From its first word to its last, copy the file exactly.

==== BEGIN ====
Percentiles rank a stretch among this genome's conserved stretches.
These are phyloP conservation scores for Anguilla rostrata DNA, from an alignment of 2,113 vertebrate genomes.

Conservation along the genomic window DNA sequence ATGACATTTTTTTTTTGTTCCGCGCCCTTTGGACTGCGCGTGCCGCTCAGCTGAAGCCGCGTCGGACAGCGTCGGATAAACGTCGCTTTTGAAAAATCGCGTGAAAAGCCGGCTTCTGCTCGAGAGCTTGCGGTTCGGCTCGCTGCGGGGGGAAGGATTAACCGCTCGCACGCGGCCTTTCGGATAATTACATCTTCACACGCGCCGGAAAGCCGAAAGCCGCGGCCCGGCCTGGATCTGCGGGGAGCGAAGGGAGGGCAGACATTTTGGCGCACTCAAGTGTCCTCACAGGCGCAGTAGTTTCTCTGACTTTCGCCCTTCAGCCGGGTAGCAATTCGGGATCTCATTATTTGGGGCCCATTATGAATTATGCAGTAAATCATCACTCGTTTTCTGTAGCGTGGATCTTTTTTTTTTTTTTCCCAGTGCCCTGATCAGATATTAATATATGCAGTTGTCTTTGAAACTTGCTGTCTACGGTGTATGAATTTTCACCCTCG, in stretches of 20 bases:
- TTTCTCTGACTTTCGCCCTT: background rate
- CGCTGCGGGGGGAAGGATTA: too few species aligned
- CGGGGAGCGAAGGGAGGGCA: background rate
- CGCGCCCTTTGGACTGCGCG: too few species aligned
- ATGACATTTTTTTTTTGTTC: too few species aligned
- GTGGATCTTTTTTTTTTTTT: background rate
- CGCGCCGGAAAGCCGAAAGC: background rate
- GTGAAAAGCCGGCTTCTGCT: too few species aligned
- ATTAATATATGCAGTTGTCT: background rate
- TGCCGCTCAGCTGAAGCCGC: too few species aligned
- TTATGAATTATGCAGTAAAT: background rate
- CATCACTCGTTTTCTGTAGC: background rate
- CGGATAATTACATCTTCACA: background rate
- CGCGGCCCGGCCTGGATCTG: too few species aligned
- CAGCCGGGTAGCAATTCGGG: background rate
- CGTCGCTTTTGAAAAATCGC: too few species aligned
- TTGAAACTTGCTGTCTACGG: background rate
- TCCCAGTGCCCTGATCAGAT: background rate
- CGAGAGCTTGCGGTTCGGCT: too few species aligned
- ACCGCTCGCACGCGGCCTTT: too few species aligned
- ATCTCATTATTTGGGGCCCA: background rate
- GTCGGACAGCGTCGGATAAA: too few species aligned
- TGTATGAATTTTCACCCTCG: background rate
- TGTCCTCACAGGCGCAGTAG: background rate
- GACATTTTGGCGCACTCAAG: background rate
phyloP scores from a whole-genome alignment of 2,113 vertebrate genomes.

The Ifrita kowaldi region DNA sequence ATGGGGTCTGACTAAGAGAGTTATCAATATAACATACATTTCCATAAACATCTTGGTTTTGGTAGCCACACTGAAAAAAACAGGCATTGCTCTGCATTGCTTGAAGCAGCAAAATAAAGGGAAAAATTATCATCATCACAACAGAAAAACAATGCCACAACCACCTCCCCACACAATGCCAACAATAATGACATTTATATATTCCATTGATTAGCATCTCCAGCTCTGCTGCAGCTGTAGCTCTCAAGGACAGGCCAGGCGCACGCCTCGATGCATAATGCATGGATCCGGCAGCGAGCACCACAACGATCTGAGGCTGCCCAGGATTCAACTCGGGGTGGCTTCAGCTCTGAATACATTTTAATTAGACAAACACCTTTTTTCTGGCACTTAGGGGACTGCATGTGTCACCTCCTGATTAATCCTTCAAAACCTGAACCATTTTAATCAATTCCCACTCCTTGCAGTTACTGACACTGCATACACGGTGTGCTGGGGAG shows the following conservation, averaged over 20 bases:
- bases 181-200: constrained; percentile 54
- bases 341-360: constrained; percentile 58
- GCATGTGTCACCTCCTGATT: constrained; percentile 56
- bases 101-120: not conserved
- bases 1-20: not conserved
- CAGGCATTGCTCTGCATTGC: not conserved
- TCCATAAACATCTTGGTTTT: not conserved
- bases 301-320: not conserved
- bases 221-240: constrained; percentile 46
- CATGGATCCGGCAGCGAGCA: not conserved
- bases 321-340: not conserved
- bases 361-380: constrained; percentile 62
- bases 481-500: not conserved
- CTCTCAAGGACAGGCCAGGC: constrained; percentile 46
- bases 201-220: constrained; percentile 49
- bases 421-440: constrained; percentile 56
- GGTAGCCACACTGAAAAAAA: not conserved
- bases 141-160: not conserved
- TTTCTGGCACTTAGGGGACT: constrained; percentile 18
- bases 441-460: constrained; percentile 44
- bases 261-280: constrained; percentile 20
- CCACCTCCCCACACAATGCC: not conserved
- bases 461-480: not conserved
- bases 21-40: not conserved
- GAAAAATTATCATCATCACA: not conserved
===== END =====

Percentiles rank a stretch among this genome's conserved stretches.
These are phyloP conservation scores for Anguilla rostrata DNA, from an alignment of 2,113 vertebrate genomes.

Conservation along the genomic window DNA sequence ATGACATTTTTTTTTTGTTCCGCGCCCTTTGGACTGCGCGTGCCGCTCAGCTGAAGCCGCGTCGGACAGCGTCGGATAAACGTCGCTTTTGAAAAATCGCGTGAAAAGCCGGCTTCTGCTCGAGAGCTTGCGGTTCGGCTCGCTGCGGGGGGAAGGATTAACCGCTCGCACGCGGCCTTTCGGATAATTACATCTTCACACGCGCCGGAAAGCCGAAAGCCGCGGCCCGGCCTGGATCTGCGGGGAGCGAAGGGAGGGCAGACATTTTGGCGCACTCAAGTGTCCTCACAGGCGCAGTAGTTTCTCTGACTTTCGCCCTTCAGCCGGGTAGCAATTCGGGATCTCATTATTTGGGGCCCATTATGAATTATGCAGTAAATCATCACTCGTTTTCTGTAGCGTGGATCTTTTTTTTTTTTTTCCCAGTGCCCTGATCAGATATTAATATATGCAGTTGTCTTTGAAACTTGCTGTCTACGGTGTATGAATTTTCACCCTCG, in stretches of 20 bases:
- TTTCTCTGACTTTCGCCCTT: background rate
- CGCTGCGGGGGGAAGGATTA: too few species aligned
- CGGGGAGCGAAGGGAGGGCA: background rate
- CGCGCCCTTTGGACTGCGCG: too few species aligned
- ATGACATTTTTTTTTTGTTC: too few species aligned
- GTGGATCTTTTTTTTTTTTT: background rate
- CGCGCCGGAAAGCCGAAAGC: background rate
- GTGAAAAGCCGGCTTCTGCT: too few species aligned
- ATTAATATATGCAGTTGTCT: background rate
- TGCCGCTCAGCTGAAGCCGC: too few species aligned
- TTATGAATTATGCAGTAAAT: background rate
- CATCACTCGTTTTCTGTAGC: background rate
- CGGATAATTACATCTTCACA: background rate
- CGCGGCCCGGCCTGGATCTG: too few species aligned
- CAGCCGGGTAGCAATTCGGG: background rate
- CGTCGCTTTTGAAAAATCGC: too few species aligned
- TTGAAACTTGCTGTCTACGG: background rate
- TCCCAGTGCCCTGATCAGAT: background rate
- CGAGAGCTTGCGGTTCGGCT: too few species aligned
- ACCGCTCGCACGCGGCCTTT: too few species aligned
- ATCTCATTATTTGGGGCCCA: background rate
- GTCGGACAGCGTCGGATAAA: too few species aligned
- TGTATGAATTTTCACCCTCG: background rate
- TGTCCTCACAGGCGCAGTAG: background rate
- GACATTTTGGCGCACTCAAG: background rate
phyloP scores from a whole-genome alignment of 2,113 vertebrate genomes.

The Ifrita kowaldi region DNA sequence ATGGGGTCTGACTAAGAGAGTTATCAATATAACATACATTTCCATAAACATCTTGGTTTTGGTAGCCACACTGAAAAAAACAGGCATTGCTCTGCATTGCTTGAAGCAGCAAAATAAAGGGAAAAATTATCATCATCACAACAGAAAAACAATGCCACAACCACCTCCCCACACAATGCCAACAATAATGACATTTATATATTCCATTGATTAGCATCTCCAGCTCTGCTGCAGCTGTAGCTCTCAAGGACAGGCCAGGCGCACGCCTCGATGCATAATGCATGGATCCGGCAGCGAGCACCACAACGATCTGAGGCTGCCCAGGATTCAACTCGGGGTGGCTTCAGCTCTGAATACATTTTAATTAGACAAACACCTTTTTTCTGGCACTTAGGGGACTGCATGTGTCACCTCCTGATTAATCCTTCAAAACCTGAACCATTTTAATCAATTCCCACTCCTTGCAGTTACTGACACTGCATACACGGTGTGCTGGGGAG shows the following conservation, averaged over 20 bases:
- bases 181-200: constrained; percentile 54
- bases 341-360: constrained; percentile 58
- GCATGTGTCACCTCCTGATT: constrained; percentile 56
- bases 101-120: not conserved
- bases 1-20: not conserved
- CAGGCATTGCTCTGCATTGC: not conserved
- TCCATAAACATCTTGGTTTT: not conserved
- bases 301-320: not conserved
- bases 221-240: constrained; percentile 46
- CATGGATCCGGCAGCGAGCA: not conserved
- bases 321-340: not conserved
- bases 361-380: constrained; percentile 62
- bases 481-500: not conserved
- CTCTCAAGGACAGGCCAGGC: constrained; percentile 46
- bases 201-220: constrained; percentile 49
- bases 421-440: constrained; percentile 56
- GGTAGCCACACTGAAAAAAA: not conserved
- bases 141-160: not conserved
- TTTCTGGCACTTAGGGGACT: constrained; percentile 18
- bases 441-460: constrained; percentile 44
- bases 261-280: constrained; percentile 20
- CCACCTCCCCACACAATGCC: not conserved
- bases 461-480: not conserved
- bases 21-40: not conserved
- GAAAAATTATCATCATCACA: not conserved